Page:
COLUMBUS, Ohio (WCMH) — Those who feel they’ve been wrongly convicted of a crime will soon be able to appeal their case to the Franklin County prosecutor’s office.

It’s called a Conviction Integrity Unit (CIU), and the prosecutor’s office and local justices said it’s a necessary addition to their agency.

“We do want to put those policies and procedures in place, that way everything that we do is done right,” said Kayla Merchant, the public information officer at the Franklin County prosecutor’s office.

The unit is funded through a $551,727 grant from the Department of Justice and Franklin County Commissioners.

“We are now able to be one of the first 100 prosecutor or district attorney offices in the country to have a CIU,” Merchant said.

Under the program, people will be able to appeal to the prosecutor’s office if new evidence or information comes to light in a case. Then the office will allocate resources toward investigating and determining whether the person was wrongfully convicted.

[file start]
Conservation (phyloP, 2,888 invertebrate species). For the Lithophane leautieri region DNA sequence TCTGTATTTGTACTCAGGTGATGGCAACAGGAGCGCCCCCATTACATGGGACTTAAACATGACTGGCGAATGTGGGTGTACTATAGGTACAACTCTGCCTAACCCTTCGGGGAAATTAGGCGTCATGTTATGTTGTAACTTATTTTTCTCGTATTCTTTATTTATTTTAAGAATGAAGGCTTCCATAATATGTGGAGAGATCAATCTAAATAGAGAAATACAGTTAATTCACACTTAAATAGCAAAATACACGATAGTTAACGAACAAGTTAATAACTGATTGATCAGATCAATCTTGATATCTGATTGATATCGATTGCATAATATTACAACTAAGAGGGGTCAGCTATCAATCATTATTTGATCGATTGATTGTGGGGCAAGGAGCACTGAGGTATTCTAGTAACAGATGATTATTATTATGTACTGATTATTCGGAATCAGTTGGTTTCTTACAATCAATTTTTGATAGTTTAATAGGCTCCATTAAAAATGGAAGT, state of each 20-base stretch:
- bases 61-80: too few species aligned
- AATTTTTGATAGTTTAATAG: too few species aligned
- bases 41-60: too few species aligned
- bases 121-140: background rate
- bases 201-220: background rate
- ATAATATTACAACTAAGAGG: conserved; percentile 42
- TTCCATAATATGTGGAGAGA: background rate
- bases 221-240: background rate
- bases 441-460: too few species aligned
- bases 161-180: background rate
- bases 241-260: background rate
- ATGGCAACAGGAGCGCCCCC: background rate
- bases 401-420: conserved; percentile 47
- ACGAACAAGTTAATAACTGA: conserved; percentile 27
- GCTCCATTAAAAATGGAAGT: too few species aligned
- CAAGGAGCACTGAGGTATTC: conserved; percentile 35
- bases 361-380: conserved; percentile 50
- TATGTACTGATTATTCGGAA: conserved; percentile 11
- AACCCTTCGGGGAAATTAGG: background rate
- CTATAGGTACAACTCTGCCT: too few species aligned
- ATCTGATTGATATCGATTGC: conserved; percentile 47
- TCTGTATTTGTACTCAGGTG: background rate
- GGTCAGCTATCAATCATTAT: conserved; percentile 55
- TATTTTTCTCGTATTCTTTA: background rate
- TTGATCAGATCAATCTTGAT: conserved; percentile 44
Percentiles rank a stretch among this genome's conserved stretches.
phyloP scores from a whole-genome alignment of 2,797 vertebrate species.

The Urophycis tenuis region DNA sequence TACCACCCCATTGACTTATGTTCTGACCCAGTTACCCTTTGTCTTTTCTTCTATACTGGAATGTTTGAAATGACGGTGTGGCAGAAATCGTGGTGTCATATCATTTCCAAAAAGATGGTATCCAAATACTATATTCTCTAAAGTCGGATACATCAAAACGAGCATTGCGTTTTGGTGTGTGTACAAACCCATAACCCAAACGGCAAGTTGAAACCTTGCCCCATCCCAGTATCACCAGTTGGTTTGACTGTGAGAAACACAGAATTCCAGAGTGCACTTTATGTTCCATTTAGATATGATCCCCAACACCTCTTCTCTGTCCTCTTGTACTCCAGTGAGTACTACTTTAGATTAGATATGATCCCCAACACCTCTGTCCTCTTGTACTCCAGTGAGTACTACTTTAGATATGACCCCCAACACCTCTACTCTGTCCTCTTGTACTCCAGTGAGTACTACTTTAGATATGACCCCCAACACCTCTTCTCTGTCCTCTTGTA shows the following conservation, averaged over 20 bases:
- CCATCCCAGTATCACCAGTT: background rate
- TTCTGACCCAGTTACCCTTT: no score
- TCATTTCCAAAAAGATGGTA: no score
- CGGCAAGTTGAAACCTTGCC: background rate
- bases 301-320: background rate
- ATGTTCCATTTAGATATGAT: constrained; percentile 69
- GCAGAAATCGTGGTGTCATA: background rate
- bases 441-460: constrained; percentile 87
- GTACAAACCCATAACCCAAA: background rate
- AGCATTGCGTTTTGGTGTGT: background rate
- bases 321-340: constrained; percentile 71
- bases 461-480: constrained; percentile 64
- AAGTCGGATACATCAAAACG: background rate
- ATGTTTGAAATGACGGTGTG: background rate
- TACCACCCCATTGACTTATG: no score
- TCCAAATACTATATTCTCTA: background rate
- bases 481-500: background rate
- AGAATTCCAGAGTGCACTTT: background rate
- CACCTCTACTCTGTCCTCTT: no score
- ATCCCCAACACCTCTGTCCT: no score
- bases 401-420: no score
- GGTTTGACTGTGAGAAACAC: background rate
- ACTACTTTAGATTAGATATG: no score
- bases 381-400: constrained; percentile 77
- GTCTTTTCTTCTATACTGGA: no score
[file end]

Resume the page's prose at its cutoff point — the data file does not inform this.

“This unit will assist us in processing those petitions if there are credible bases for relief that the court may not see,” said Judge Kimberly Cocroft, with the Franklin County Court of Common Pleas.

Cocroft said the unit will be an essential part of cases moving forward, because it provides checks and balances on the criminal justice system, holding those in positions of power accountable.

“Anything that can be done to assure the public that judges, that prosecutors, that law enforcement personnel, are taking these matters seriously, I think that it’s an important tool that we need to use as readily and as frequently as we can,” Cocroft said.

The conviction integrity unit plans to take on cases later this year, but the prosecutor’s office said they don’t expect to fully get off the ground until 2023.